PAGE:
N2007-02:Bevacizumab,Cyclophosphamide,& Zoledronic Acid in Patients W/ Recurrent or Refractory High-Risk Neuroblastoma
RATIONALE: Monoclonal antibodies, such as bevacizumab, can block tumor growth in different ways. Some block the ability of tumor cells to grow and spread. Others find tumor cells and help kill them or carry tumor-killing substances to them. Drugs used in chemotherapy, such as cyclophosphamide, work in different ways to stop the growth of tumor cells, either by killing the cells or by stopping them from dividing. Zoledronic acid may stop the growth of tumor cells in bone. Giving bevacizumab together with cyclophosphamide and zoledronic acid may kill more tumor cells.
PURPOSE: This phase I trial is studying the side effects of giving bevacizumab together with cyclophosphamide and zoledronic acid in treating patients with recurrent or refractory high-risk neuroblastoma.
Drug: zoledronic acid
|Study Design:||Endpoint Classification: Safety Study
Intervention Model: Single Group Assignment
Masking: Open Label
Primary Purpose: Treatment
|Official Title:||A Phase I Study of Bevacizumab With Bolus and Metronomic Cyclophosphamide and Zoledronic Acid in Children With Recurrent or Refractory Neuroblastoma|
- Determination of toxicities and feasibility of the combination of bolus plus metronomic cyclophosphamide and zoledronic acid with and without bevacizumab when given to children with refractory or recurrent high risk neuroblastoma. [ Time Frame: Study entry, day 14 of course 1, prior to course 2, day 14 of course 2. ] [ Designated as safety issue: Yes ]Any dose limiting toxicity (DLT) as defined in section 9.2 of protocol.
- Evaluation of response within the confines of a phase I study. [ Time Frame: Before study treatment, prior to courses 3 and 6 and then after every 3rd subsequent course. ] [ Designated as safety issue: No ]Eligible patients are assessed for response after receiving 2 courses OR if they terminate treatment for reasons of toxicity OR if they progress prior to completion of 2 courses of therapy.
- Analysis of Circulating Endothelial Cells, Circulating Factors, Gene expression and Bone Metabolism Studies. [ Time Frame: Will be measured a total of 4 times, prior to start of course and then at day 14 of courses 1 and 2 only. ] [ Designated as safety issue: No ]Biologic studies will be done to analyse circulating endothelial cells(CEC), circulating precursor cells (CEP)and assessment of markers of bone metabolism.
|Study Start Date:||December 2009|
|Estimated Study Completion Date:||December 2013|
|Estimated Primary Completion Date:||December 2013 (Final data collection date for primary outcome measure)|
- To determine the toxicities and feasibility of bolus and metronomic cyclophosphamide when given in combination with zoledronic acid with and without bevacizumab in patients with recurrent or refractory high-risk neuroblastoma.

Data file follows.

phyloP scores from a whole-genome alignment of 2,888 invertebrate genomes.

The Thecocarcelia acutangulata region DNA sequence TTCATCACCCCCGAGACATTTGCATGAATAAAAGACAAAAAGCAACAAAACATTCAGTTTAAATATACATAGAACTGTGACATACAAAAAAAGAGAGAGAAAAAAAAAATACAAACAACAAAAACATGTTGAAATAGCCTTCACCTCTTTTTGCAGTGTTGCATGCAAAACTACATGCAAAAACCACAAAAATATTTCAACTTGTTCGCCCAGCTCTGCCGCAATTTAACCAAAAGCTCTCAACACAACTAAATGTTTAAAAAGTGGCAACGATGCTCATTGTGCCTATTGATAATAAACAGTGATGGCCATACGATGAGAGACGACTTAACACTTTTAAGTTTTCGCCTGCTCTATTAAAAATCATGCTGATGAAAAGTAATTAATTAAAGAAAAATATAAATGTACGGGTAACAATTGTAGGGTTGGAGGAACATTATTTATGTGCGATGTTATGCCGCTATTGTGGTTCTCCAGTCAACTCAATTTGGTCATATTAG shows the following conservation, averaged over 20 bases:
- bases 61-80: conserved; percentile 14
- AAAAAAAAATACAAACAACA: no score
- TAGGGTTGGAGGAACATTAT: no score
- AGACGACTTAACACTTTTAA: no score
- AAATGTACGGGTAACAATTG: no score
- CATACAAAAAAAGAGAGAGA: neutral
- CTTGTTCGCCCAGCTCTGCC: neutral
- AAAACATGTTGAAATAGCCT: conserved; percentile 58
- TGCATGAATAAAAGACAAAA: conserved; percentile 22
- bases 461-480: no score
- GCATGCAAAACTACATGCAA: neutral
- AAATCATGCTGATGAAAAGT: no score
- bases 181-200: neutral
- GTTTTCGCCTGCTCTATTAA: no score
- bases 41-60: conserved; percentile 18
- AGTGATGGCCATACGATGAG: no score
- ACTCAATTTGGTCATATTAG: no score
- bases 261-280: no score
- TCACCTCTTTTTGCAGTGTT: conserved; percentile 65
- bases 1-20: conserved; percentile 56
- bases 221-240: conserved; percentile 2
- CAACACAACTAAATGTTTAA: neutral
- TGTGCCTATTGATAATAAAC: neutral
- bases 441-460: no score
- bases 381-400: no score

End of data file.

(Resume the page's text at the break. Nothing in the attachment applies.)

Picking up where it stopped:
- To preliminarily evaluate the antitumor activity of this regimen in these patients within the confines of a pilot study.
OUTLINE: This is a multicenter study.
Patients receive cyclophosphamide IV over 1 hour and zoledronic acid IV over 15 minutes on day 0 and oral cyclophosphamide once daily on days 1-27 in course 1. In course 2 and all subsequent courses, patients receive bevacizumab IV over 30-90 minutes on days 0 and 14, cyclophosphamide IV over 1 hour and zoledronic acid IV over 15 minutes on day 1, and oral cyclophosphamide once daily on days 0 and 2-27. Treatment repeats every 28 days for up to 2 years* in the absence of disease progression or unacceptable toxicity.
NOTE: *Patients may receive up to 13 doses of zoledronic acid.
After completion of study treatment, patients are followed periodically.
|United States, California|
|Children's Hospital Los Angeles|
|Los Angeles, California, United States, 90027-0700|
|Lucile Packard Children's Hospital at Stanford University Medical Center|
|Palo Alto, California, United States, 94304|
|UCSF Helen Diller Family Comprehensive Cancer Center|
|San Francisco, California, United States, 94143|
|United States, Georgia|
|Children's Healthcare of Atlanta|
|Atlanta, Georgia, United States, 30322|
|United States, Illinois|
|University of Chicago Comer Children's Hospital|
|Chicago, Illinois, United States, 60637|
|United States, Massachusetts|
|Children's Hospital Boston|
|Boston, Massachusetts, United States, 02115|
|United States, Michigan|
|C.S Mott Children's Hospital|
|Ann Arbor, Michigan, United States, 48109|
|United States, North Carolina|
|Duke University Medical Center|
|Durham, North Carolina, United States, 27710|
|United States, Ohio|
|Cincinnati Children's Hospital Medical Center|
|Cincinnati, Ohio, United States, 45229-3039|
|United States, Pennsylvania|
|Children's Hospital of Philadelphia|
|Philadelphia, Pennsylvania, United States, 19104-4318|
|United States, Texas|
|Cook Children's Medical Center - Fort Worth|
|Fort Worth, Texas, United States, 76104|
|Texas Children's Cancer Center|
|Houston, Texas, United States, 77030-2399|
|United States, Washington|
|Children's Hospital and Regional Medical Center - Seattle|
|Seattle, Washington, United States, 98105|
|Hospital for Sick Children|
|Toronto, Ontario, Canada, M5G 1X8|
|CHU Sainte Justine|
|Montreal, Quebec, Canada, H3T 1C5|
|Principal Investigator:||Julia L. Glade-Bender, MD||Herbert Irving Comprehensive Cancer Center|